*As promised, Jay-Z dropped his new album, “4:44” on Sprint and Tidal’s platforms at midnight, and along with it released an animated video for one of its tracks titled, “The Story of OJ”
But it’s another part of “4:44” that is making headlines for its lyrics that appear to be an admission of his alleged infidelity that was first highlighted by Beyonce on her “Lemonade” album.
Without naming the woman Bey referred to as “Becky with the good hair” in her track “Sorry,” Jay raps: “I apologize, often womanize / Took for my child to be born / See through a woman’s eyes / Took for these natural twins to believe in miracles / Took me too long for this song / I don’t deserve you.”
He also spits at one point: “You almost went Eric Benét, let the baddest girl in the world get away.” and “Leave me alone, Becky.”
In addition to claiming that the birth of their 5-year-old daughter Blue Ivy set him straight, and that his newborn twins were naturally conceived, Jay also expressed the “shame” he would feel if the three of them ever found out about his infidelity.
Another verse includes the lyrics: “And if my children knew, I don’t even know what I would do.
“If they ain’t look at me the same / I would probably die with all the shame / ‘You did what with who?’ / What good is a ménage à trois when you have a soulmate? / ‘You risked that for Blue?’”
Fans can tune into his new album over the next 24 hours for free via iHeartRadio’s 160 Pop, Rhythm and Urban radio stations. The new release will continue to spin across iHeartMedia’s Urban and Rhythm stations until midnight July 1, along with “never-before-heard” commentary from the rapper himself.
Last night, Jay-Z went on iHeartRadio to break down the meaning behind each “4:44” track, all produced by No I.D.
Here’s what he had to say:
“‘4:44’ is a song that I wrote, and it’s the crux of the album, just right in the middle of the album. And I woke up, literally, at 4:44 in the morning, 4:44 AM, to write this song. So it became the title of the album and everything. It’s the title track because it’s such a powerful song, and I just believe one of the best songs I’ve ever written.”
“The song ‘Bam’ with Damian Marley, it’s just jammin’, it’s just like the song. But it’s secretly Shawn Carter saying, ‘Man, you need a bit of ego.’ It was because of me and the things that I’ve done, this is Jay-Z saying you needed a bit of ego for us to arrive at this point.”
“Caught The Eye”
“‘Caught The Eye’ is a song that’s dealing with just being aware of your surroundings. There’s a line in it, and it says, ‘Your body language is all remedial, how could you see the difference between you and I?’ Just being so sharp about your surroundings.”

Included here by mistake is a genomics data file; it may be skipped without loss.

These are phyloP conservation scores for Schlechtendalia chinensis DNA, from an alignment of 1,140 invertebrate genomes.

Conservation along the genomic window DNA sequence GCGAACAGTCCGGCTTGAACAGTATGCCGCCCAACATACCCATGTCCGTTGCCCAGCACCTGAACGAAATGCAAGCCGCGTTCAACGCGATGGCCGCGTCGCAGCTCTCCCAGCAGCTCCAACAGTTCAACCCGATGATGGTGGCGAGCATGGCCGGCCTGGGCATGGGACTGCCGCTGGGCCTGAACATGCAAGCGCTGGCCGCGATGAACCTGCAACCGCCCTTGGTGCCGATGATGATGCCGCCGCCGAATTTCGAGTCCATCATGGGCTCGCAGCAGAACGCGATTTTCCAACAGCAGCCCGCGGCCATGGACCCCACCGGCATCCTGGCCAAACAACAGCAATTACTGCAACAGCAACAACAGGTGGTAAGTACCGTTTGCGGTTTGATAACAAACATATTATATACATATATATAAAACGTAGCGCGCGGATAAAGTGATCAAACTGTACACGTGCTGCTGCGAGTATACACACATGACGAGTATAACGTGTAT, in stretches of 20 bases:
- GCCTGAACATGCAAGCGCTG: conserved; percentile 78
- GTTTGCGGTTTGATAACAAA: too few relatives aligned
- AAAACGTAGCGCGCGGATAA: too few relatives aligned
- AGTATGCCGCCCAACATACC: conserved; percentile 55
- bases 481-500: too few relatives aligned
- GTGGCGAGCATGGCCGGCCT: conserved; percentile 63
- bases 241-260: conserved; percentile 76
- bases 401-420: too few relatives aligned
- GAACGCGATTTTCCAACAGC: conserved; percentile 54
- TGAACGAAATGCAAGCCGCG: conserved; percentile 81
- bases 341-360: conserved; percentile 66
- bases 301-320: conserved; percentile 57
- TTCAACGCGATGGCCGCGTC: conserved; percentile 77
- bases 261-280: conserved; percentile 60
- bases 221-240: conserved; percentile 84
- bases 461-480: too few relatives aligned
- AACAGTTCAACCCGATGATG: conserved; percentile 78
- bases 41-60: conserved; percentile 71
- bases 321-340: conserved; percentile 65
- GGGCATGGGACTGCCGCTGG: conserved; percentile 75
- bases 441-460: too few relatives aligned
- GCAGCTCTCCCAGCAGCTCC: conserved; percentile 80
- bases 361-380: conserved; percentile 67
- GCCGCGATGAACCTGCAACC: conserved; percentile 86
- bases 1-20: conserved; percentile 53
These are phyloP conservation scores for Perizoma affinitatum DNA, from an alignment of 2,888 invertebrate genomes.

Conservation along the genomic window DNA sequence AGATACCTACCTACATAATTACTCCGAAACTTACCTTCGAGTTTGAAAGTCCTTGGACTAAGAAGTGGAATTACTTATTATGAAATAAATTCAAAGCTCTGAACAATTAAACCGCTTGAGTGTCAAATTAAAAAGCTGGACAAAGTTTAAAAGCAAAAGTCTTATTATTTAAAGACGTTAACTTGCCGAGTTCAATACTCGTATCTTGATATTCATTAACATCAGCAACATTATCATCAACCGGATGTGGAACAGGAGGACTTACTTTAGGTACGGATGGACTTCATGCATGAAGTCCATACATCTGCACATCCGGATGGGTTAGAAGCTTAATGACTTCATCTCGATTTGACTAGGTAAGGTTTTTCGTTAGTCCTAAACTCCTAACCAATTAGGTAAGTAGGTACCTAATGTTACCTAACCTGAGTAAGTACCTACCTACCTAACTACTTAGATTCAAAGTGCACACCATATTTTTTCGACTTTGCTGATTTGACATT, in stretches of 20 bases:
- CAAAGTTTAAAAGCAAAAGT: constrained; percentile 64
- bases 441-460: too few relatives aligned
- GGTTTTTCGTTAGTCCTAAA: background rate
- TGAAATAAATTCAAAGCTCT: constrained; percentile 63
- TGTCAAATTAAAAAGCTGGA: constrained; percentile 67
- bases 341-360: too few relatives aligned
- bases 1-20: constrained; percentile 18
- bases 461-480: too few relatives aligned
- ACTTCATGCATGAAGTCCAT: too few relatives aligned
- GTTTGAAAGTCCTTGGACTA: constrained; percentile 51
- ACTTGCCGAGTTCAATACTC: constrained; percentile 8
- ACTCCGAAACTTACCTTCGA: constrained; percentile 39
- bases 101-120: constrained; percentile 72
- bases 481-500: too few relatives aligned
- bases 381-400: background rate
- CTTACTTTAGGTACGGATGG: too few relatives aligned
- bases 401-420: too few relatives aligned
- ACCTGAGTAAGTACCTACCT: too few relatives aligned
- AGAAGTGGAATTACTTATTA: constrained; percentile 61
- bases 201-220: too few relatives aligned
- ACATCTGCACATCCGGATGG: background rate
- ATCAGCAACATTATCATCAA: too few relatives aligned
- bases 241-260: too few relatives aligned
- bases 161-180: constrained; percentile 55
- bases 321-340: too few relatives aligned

“‘Family Feud’ is about separation within the culture. Like, new rappers fighting with old rappers, saying all these things. So, the line is, ‘Nobody wins when the family feuds.'”
“The first song is called ‘Kill Jay-Z’ and obviously, it’s not to be taken literal. It’s really about the ego. It’s about killing off the ego, so we can have this conversation in a place of vulnerability and honesty.”
“The song is just about what it is, it’s like a verbal will. Just a song about speaking to my daughter. She starts the song off, and she says ‘Daddy, what’s a will?'”
“‘Marcy Me’ is a nostalgic walk through Marcy, and it’s about that hopefulness, that feeling of ‘Man, can I really do this? Can I really be one of the biggest artists in the world?’ You have these dreams, ‘Can I be one of the biggest basketball players?’ We have these dreams.”
“The hook is ‘We stuck in La La Land/Even if we win, we gonna lose.’ It’s like a subtle nod to La La Land winning the Oscar, and then having to give it to Moonlight. It’s really a commentary on the culture and where we’re going.”
“‘Smile’ is just what it is. There are gonna be bad times, and those bad times can do two things: they can get you in a place where you’re stuck in a rut, or it can make your future that much better because you’ve experienced these things.”
“The Story of OJ”
“‘The Story of OJ’ is really a song about we as a culture, having a plan, how we’re gonna push this forward. We all make money, and then we all lose money, as artists especially. But how, when you have some type of success, to transform that into something bigger.”
So far, the only full length video from the album is from “The Story of O.J.”
The video for the Nina Simone-sampled track plays off traditional African-American “sambo” stereotypes. Mark Romanek directs the clip, which has Jay as Jaybo, rapping, “Light nigga, dark nigga, faux nigga, real nigga / Rich nigga, poor nigga, house nigga, field nigga Still nigga, still nigga,” as images of cotton fields, burning crosses, slave ships and lynchings appear on-screen.
“The Story of O.J” video is just simple and flawless and powerful. Watch it immediately. pic.twitter.com/DUvgQP9aC1
— 🔪FADIA KADER (@FADIA) June 30, 2017